one must be “not afraid to ask questions of those who have left: Are they still hurting? Why did they leave?” The answers to these questions may make us very uncomfortable. The only response to their hurt and disillusionment is the Good News that Jesus came to heal, not just the individual, but also the Church that He established to continue His mission. Our best effort to evangelize must begin within the mess that we have made of our lives, personally and institutionally. Our own era has its fill of sin and betrayal, but nothing that we have experienced comes close to the scandal that launched our mission. There was no greater mess or scandal than the unjust execution of the innocent Son of God, as St. Paul explained to the fledgling Christian community in Rome. “Only with difficulty does one die for a just person, though perhaps for a good person one might even find courage to die. God proves His love for us in that while we were still sinners Christ died for us.” God’s message

Transfiguration of the Lord, with readings, however, from all three Synoptics.

 “On the next three Sundays, the Gospels about the Samaritan woman, the man born blind, and the raising of Lazarus have been restored in Year A. Because these Gospels are of major importance in regard to Christian initiation, they may also be read in Year B and Year C, especially in places where there are catechumens.”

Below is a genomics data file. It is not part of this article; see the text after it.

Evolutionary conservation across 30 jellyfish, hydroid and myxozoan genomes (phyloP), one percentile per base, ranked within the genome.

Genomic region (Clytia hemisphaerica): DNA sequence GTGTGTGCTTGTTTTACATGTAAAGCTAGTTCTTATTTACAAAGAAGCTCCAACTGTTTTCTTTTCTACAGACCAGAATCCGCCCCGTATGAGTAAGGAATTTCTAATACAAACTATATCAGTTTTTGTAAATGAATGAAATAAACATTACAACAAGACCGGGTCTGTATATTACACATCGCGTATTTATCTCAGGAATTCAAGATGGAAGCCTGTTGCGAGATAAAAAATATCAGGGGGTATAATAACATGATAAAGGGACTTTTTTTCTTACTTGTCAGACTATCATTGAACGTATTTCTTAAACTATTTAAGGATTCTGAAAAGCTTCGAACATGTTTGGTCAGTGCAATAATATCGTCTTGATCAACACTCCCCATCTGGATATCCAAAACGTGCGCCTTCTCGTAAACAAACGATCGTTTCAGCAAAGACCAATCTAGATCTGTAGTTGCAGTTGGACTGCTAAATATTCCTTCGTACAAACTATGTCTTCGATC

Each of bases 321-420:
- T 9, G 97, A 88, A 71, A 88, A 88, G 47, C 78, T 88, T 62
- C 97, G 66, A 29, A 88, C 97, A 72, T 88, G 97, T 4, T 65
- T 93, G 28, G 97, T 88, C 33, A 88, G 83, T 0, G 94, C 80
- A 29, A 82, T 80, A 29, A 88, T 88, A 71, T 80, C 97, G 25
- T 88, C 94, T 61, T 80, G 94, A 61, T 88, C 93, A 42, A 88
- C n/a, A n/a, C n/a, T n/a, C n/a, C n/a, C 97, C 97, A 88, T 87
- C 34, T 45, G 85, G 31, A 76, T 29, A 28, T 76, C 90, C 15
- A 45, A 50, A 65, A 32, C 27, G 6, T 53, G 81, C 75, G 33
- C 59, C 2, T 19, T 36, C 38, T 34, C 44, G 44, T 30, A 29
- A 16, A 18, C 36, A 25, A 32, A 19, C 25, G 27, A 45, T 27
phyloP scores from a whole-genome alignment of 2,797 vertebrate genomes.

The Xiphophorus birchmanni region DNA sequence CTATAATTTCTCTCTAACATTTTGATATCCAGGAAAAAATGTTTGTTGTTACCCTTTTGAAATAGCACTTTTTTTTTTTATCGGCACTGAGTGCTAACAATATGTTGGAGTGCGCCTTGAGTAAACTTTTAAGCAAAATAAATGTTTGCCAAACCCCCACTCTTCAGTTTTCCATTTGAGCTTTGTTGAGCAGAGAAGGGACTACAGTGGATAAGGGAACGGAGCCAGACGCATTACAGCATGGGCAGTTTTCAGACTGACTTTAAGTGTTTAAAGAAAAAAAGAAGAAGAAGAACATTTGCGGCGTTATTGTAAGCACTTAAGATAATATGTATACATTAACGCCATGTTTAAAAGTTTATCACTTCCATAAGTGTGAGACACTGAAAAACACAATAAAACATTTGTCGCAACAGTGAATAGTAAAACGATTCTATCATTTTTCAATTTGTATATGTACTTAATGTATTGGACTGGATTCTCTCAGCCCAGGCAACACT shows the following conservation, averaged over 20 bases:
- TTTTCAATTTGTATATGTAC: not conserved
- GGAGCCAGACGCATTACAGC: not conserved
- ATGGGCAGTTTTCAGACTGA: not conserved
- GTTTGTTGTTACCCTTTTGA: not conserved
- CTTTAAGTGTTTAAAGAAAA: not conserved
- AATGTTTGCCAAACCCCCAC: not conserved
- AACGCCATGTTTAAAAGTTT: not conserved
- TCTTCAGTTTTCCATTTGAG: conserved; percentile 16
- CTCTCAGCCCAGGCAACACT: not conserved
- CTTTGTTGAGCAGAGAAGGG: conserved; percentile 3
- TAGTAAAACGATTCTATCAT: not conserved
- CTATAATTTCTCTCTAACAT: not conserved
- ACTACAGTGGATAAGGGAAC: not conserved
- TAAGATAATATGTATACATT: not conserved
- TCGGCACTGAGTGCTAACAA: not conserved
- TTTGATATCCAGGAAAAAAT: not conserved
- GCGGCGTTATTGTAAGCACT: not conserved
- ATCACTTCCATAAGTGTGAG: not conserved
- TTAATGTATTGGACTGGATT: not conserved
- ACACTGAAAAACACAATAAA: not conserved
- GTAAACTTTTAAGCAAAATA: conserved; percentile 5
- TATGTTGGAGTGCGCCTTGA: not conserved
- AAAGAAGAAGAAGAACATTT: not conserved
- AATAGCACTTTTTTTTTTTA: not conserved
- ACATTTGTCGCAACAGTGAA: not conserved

Thus, a parish that has catechumens every year might never use the Lenten readings from cycles B and C, at least at those Masses attended by the elect. This might be a small disadvantage, but I believe it is far outweighed by the privilege of being able to receive new members into the Church every Easter season. Father Edward McNamara is a Legionary of Christ and professor of Liturgy at Regina Apostolorum University in Rome. His column appears weekly at Send questions to liturgy@zenit. org. Put the word “Liturgy” in the subject field. Text should include initials, city and state.

to us is that we do not need to stay in that messy place where we hang the cross as condemnation. Instead, we must place the cross in relation to all that Jesus did before His crucifixion, and all that became possible after His resurrection. This is the path to true discipleship. Reconciliation is the other voice that accompanies the welcome home in the two-part harmony that leads to evangelization. Jesus came so that we may have a full life, freed from the shackles of sin. If we follow His example, evangelization will be a symphony of healing and reconciliation. Our parishes must become places that exude healing and forgiveness as part of their welcome. Each and every sacrament must be an opportunity to be reconciled to God. Every feast must be a celebration of our return from exile and a welcome back into the community of believers. Unless we are a Church that embraces the sinner, not as one filled with evil, but as a person, fully human, there will be no home to which we welcome them back. Claire McManus is the director of the Diocesan Office of Faith Formation.